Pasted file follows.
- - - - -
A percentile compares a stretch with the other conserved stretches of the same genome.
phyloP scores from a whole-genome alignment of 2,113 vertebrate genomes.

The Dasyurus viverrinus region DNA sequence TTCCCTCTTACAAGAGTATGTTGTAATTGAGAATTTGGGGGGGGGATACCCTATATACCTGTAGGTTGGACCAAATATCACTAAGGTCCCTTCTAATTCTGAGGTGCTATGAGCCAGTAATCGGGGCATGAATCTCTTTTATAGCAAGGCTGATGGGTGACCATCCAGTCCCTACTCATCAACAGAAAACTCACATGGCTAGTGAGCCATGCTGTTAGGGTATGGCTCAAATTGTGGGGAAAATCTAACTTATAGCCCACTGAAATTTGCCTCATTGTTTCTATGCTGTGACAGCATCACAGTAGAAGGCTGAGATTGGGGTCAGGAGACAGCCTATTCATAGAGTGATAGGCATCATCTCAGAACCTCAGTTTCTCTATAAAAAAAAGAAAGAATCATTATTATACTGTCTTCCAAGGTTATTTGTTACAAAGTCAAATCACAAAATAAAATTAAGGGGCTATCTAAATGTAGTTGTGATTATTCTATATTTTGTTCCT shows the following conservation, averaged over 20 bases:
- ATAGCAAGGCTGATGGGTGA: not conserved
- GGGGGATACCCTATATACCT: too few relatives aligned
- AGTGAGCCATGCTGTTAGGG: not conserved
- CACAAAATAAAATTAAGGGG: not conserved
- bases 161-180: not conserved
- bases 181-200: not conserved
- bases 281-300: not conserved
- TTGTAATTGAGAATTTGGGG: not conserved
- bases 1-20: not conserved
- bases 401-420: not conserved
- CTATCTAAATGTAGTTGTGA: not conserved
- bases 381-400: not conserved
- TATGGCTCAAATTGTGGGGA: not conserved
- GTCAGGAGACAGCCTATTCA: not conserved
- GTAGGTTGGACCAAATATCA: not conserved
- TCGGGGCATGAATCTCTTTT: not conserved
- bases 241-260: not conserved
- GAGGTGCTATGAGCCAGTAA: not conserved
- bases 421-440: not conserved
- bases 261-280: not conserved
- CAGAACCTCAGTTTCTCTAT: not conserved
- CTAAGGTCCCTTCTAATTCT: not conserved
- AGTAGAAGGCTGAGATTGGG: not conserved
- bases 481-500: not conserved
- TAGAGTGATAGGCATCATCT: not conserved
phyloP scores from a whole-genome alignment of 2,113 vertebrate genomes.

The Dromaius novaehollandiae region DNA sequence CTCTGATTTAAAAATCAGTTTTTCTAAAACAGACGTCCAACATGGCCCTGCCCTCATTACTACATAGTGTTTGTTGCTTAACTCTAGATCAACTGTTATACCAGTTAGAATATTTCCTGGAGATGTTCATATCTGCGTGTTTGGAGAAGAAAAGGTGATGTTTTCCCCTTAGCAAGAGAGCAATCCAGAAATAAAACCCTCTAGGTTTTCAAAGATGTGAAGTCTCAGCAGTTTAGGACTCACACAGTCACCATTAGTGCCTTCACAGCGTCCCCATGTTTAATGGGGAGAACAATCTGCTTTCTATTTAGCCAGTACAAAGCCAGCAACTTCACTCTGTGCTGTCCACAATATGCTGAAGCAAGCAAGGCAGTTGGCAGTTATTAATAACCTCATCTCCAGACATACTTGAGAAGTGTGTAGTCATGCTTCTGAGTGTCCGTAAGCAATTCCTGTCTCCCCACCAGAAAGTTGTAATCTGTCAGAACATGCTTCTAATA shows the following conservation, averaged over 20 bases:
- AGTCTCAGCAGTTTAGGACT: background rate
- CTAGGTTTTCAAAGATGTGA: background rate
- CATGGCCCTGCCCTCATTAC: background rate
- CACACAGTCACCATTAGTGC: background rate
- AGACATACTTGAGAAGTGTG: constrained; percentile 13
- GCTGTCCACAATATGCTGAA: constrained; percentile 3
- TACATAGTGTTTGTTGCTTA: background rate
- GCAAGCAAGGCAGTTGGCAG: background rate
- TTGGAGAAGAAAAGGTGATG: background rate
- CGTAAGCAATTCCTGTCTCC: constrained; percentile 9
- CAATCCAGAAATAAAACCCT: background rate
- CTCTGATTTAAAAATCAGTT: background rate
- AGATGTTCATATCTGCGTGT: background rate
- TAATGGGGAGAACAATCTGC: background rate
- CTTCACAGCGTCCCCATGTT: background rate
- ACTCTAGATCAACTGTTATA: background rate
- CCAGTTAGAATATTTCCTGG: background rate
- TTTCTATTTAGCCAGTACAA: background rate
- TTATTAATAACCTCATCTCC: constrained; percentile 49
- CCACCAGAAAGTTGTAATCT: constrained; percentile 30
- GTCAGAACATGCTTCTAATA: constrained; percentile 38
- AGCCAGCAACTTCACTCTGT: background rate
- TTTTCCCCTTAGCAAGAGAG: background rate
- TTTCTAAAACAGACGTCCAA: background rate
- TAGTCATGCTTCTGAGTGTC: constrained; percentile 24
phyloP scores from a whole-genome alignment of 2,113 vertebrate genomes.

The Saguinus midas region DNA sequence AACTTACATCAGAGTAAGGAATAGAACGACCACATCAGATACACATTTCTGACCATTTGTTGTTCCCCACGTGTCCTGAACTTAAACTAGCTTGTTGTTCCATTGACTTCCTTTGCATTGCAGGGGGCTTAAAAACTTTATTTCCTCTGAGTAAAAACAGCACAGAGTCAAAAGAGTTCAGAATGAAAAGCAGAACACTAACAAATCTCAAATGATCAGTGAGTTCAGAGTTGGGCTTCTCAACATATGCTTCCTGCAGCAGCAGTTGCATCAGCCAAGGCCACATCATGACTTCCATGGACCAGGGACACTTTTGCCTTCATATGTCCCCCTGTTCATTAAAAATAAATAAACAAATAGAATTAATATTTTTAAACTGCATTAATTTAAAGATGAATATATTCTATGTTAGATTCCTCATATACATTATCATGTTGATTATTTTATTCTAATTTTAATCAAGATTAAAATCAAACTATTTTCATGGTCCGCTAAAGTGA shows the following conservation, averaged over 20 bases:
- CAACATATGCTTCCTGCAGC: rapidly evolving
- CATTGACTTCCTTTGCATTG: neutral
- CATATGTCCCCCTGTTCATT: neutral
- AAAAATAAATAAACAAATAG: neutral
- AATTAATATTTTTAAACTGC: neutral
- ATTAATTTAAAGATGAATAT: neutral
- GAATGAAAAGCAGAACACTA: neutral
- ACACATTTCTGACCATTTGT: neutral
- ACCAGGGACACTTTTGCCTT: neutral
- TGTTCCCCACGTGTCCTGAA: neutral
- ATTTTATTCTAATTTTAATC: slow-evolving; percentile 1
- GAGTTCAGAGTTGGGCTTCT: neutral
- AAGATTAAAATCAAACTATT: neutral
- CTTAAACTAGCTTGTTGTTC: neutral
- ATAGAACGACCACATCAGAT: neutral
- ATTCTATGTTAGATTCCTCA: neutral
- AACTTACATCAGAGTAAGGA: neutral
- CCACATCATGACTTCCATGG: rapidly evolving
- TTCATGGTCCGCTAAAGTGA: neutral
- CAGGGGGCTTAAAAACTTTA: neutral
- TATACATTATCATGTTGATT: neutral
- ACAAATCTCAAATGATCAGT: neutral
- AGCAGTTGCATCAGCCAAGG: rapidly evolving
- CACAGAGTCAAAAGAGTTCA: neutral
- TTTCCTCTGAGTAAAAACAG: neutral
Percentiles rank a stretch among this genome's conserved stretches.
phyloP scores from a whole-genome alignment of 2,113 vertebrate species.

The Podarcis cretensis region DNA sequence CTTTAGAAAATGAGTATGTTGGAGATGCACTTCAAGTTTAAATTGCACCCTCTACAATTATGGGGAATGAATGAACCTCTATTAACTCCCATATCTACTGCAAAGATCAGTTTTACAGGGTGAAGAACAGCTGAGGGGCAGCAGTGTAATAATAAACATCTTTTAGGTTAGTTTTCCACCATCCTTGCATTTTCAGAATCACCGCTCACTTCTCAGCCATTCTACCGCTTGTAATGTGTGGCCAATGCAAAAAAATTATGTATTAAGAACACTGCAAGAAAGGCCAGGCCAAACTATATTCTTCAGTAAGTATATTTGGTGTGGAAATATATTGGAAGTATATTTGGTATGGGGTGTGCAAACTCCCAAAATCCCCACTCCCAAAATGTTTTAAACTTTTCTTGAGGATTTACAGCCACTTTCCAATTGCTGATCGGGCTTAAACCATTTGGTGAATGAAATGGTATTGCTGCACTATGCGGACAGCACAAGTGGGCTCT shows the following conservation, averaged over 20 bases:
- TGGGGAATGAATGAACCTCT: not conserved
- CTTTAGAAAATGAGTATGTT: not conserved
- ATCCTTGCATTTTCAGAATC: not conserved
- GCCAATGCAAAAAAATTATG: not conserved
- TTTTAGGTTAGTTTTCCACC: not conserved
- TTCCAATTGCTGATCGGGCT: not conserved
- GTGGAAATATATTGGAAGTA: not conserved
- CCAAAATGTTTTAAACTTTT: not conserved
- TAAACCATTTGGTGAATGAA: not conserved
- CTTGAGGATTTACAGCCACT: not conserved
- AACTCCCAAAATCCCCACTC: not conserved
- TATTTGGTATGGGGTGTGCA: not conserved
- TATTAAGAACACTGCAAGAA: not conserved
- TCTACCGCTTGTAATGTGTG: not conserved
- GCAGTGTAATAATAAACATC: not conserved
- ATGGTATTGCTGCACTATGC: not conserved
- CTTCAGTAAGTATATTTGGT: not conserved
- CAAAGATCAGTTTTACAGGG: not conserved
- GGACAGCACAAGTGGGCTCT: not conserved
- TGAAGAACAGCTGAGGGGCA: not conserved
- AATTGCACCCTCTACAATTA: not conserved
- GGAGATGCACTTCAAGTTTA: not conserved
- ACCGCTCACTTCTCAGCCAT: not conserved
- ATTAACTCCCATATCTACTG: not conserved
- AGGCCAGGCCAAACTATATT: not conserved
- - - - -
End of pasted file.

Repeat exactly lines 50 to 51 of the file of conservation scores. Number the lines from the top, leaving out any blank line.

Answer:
- CCACCAGAAAGTTGTAATCT: constrained; percentile 30
- GTCAGAACATGCTTCTAATA: constrained; percentile 38